My First Edinburgh International Book Festival

Pinch me!

The day was finally here – seven books after the very first meeting with my publishers, Cranachan.

They asked me: ‘What’s the dream?’

‘Edinburgh International Book Festival is the dream.’ I didn’t even hesitate. As an annual visitor to the festival for nigh-on two decades, it seemed the height of author-dom to me. And this year, 2021, I had an invite and my very own event.

The best part was that I was going to speak about my latest children’s book, The Chessmen Thief, and share the stage with Dr Alice Blackwell of the National Museums of Scotland who looks after the actual Lewis Chessmen which inspired my book. Chaired by palaeontologist and author of dinosaur books Steve Brusatte, we were going to discuss Artifacts and Fiction, the title of our session.

How the event appeared on screen

I woke up in the budget hotel along the road, hurriedly washed and flung some make-up on. I had been told that for filmed events, a bit of eyeliner was helpful, and who was I to argue? A quick breakfast and I donned my bookshelf-patterned dress and sped off. On the way I remembered that I should probably do something on social media (helpful to publishers, especially small indie ones like mine!), so I recorded a wee video as I sprinted up the road. Once arrived the gates of the festival were still closed to the public, but I could already make out my fellow panel member, Alice, in the distance. We opted to sit at the picnic table just in front of the Edinburgh College of Art. The more concealed table along from us was already occupied by I’m-so-cool-look-at-me-smoking teens from a nearby secondary school.

As soon as the gates opened, we entered the grounds and made for the yurt (now only big enough to house the admin staff, but there are great benches and tables for writers, and there was free coffee and food too). I might have reached for my author lanyard a little too enthusiastically. Soon the Children’s and Schools Programme Director Rachel appeared with a ridiculously huge and much appreciated piece of Cranachan-flavoured cake (I was so impressed that she had noted the name of my publishers) – and it was time.

Children’s Programmer Rachel and our cheery chair for the event, Steve, in the studio

‘Let me show you to the recording studio,’ she smiled and marched ahead. I hobbled in her wake courtesy of a broken toe – don’t ask! If I had been a little sad that there wasn’t going to be a young live audience for my event, all misgivings were quickly dispelled. What a view! A huge picture window behind us revealed the iconic Edinburgh Castle. Altogether less welcome was the view of the monitor in front of us, with a pretty unflattering perspective of ourselves. ‘Is my face really this shiny?’ Alice whispered across the stage. She looked great to me, but the monitor view made me a little insecure too. My legs looked the size of Belgium.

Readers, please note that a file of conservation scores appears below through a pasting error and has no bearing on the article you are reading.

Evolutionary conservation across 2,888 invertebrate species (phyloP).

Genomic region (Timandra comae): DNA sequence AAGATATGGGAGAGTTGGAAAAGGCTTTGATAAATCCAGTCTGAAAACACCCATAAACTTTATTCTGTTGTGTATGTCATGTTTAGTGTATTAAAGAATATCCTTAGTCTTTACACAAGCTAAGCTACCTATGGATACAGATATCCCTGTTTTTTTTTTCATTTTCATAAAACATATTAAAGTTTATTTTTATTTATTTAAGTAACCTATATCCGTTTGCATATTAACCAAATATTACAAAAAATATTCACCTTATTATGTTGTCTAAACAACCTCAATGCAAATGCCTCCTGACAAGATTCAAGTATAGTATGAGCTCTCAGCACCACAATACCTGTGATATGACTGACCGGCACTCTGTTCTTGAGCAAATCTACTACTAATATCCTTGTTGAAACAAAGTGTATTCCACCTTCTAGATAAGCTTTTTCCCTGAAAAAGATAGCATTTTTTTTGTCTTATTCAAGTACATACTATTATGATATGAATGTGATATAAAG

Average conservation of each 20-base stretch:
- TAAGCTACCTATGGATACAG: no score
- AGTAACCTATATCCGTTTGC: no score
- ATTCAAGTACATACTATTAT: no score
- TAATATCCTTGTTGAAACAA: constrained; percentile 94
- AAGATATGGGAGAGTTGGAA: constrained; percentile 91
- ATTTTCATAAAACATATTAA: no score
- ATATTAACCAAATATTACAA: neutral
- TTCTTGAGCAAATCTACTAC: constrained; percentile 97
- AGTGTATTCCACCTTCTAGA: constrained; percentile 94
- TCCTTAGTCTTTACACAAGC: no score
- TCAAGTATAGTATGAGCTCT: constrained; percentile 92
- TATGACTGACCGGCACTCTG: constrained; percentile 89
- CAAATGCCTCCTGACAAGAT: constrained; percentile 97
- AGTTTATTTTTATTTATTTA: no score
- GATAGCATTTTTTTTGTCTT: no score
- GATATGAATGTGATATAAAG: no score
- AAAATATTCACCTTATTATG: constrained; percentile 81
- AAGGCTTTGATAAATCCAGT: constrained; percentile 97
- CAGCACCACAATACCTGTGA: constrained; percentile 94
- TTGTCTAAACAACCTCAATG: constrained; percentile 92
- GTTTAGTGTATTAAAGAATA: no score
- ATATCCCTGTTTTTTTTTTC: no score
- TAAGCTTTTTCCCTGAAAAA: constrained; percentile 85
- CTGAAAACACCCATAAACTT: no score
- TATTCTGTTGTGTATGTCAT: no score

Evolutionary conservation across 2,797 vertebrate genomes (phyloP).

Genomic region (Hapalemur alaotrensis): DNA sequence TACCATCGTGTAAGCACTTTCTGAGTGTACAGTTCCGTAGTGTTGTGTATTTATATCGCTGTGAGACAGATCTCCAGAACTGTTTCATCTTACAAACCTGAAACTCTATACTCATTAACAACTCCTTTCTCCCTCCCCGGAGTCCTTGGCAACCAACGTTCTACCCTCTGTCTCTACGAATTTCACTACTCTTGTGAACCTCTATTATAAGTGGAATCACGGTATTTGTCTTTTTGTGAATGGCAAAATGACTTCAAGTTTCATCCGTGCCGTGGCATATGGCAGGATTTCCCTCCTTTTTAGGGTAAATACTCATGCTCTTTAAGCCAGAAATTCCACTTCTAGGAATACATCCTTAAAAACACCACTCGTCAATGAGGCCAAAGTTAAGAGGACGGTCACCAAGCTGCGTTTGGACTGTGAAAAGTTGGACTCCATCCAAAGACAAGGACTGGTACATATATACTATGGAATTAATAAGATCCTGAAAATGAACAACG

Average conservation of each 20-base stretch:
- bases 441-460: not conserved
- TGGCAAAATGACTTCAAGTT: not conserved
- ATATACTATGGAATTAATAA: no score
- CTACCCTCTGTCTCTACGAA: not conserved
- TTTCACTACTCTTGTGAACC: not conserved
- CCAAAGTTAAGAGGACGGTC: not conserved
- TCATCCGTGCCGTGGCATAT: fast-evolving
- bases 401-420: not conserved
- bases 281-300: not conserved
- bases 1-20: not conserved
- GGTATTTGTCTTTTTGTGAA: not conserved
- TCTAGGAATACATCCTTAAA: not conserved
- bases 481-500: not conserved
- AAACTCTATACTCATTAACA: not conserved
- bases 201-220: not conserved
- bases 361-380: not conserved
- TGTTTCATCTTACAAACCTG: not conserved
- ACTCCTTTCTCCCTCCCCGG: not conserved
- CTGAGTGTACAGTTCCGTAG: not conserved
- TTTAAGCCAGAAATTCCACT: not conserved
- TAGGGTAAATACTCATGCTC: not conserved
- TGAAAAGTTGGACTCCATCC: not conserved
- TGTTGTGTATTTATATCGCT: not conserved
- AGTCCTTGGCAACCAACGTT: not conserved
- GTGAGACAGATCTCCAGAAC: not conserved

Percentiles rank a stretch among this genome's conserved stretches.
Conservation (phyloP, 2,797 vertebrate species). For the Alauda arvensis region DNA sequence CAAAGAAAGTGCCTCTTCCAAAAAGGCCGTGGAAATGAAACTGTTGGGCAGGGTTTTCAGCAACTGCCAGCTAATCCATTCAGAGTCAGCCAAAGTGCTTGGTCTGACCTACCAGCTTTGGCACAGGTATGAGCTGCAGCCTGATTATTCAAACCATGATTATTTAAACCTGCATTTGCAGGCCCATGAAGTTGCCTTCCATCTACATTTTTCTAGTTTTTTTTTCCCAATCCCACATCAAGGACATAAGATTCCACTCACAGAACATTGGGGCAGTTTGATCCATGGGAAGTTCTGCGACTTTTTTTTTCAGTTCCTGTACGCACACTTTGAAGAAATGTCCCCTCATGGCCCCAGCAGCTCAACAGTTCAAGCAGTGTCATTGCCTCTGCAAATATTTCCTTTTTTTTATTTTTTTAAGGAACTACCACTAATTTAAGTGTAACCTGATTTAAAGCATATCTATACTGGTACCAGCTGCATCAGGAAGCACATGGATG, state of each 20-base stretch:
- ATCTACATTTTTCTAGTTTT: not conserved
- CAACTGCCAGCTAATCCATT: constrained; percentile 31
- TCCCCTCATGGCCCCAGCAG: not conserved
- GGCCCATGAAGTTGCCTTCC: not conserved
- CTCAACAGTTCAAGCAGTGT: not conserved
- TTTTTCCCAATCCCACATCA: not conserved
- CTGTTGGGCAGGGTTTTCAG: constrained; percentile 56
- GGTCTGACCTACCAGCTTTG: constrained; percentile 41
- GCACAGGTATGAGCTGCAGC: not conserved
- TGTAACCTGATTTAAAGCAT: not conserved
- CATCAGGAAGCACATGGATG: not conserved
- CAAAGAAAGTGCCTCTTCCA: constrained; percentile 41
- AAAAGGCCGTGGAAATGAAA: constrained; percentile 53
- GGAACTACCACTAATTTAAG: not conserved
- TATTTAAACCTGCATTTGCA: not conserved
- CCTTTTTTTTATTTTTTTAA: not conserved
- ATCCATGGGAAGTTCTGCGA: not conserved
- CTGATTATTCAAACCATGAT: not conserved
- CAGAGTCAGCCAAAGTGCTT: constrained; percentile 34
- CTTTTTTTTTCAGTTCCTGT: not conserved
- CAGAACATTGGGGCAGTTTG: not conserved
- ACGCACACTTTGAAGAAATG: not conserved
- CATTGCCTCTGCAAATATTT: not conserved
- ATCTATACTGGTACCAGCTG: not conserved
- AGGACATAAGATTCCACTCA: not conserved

‘Don’t worry, you’ll all look great out there,’ reassured one of the camera operators. I moved a small table of props in front of my legs anyway. And breathe! The countdown began. As soon as it ended, Steve launched into his enthusiastic introduction, only to be interrupted by the cameraman: ‘Not yet! It’s just the intro video now. I’ll give you a wave.’

We all laughed a little too loudly, but dispelling the pent-up tension in this way probably made for a more relaxed conversation in the forty-five minutes that followed. There were almost no awkward moments. I say ‘almost’ because I got my timing wrong and began subtly motioning to Alice to wrap up her presentation, when there were in fact 20 minutes to go. In my defence, any concept of time sort of evaporates in this sort of situation – or perhaps that’s just me. Thankfully, she was very forgiving and the lot of us grabbed lunch at the cafe afterwards.

Dr Alice Blackwell and me

The best part of the new venue at Edinburgh College of Art is the chilled-out courtyard where I wound down properly by watching another two festival events on the big screen. The staff could not have been friendlier or more accommodating, the sun shone – and my dream, first half-jokingly and self-consciously whispered in February 2016, had just come true.

Crazy days – I am appearing at EIBF!

You can watch the event on catch-up HERE , for free or by paying what you can.

The event in the Edinburgh International Book Festival programme

Scottish by Inclination by Barbara Henderson — Unicorns and Kelpies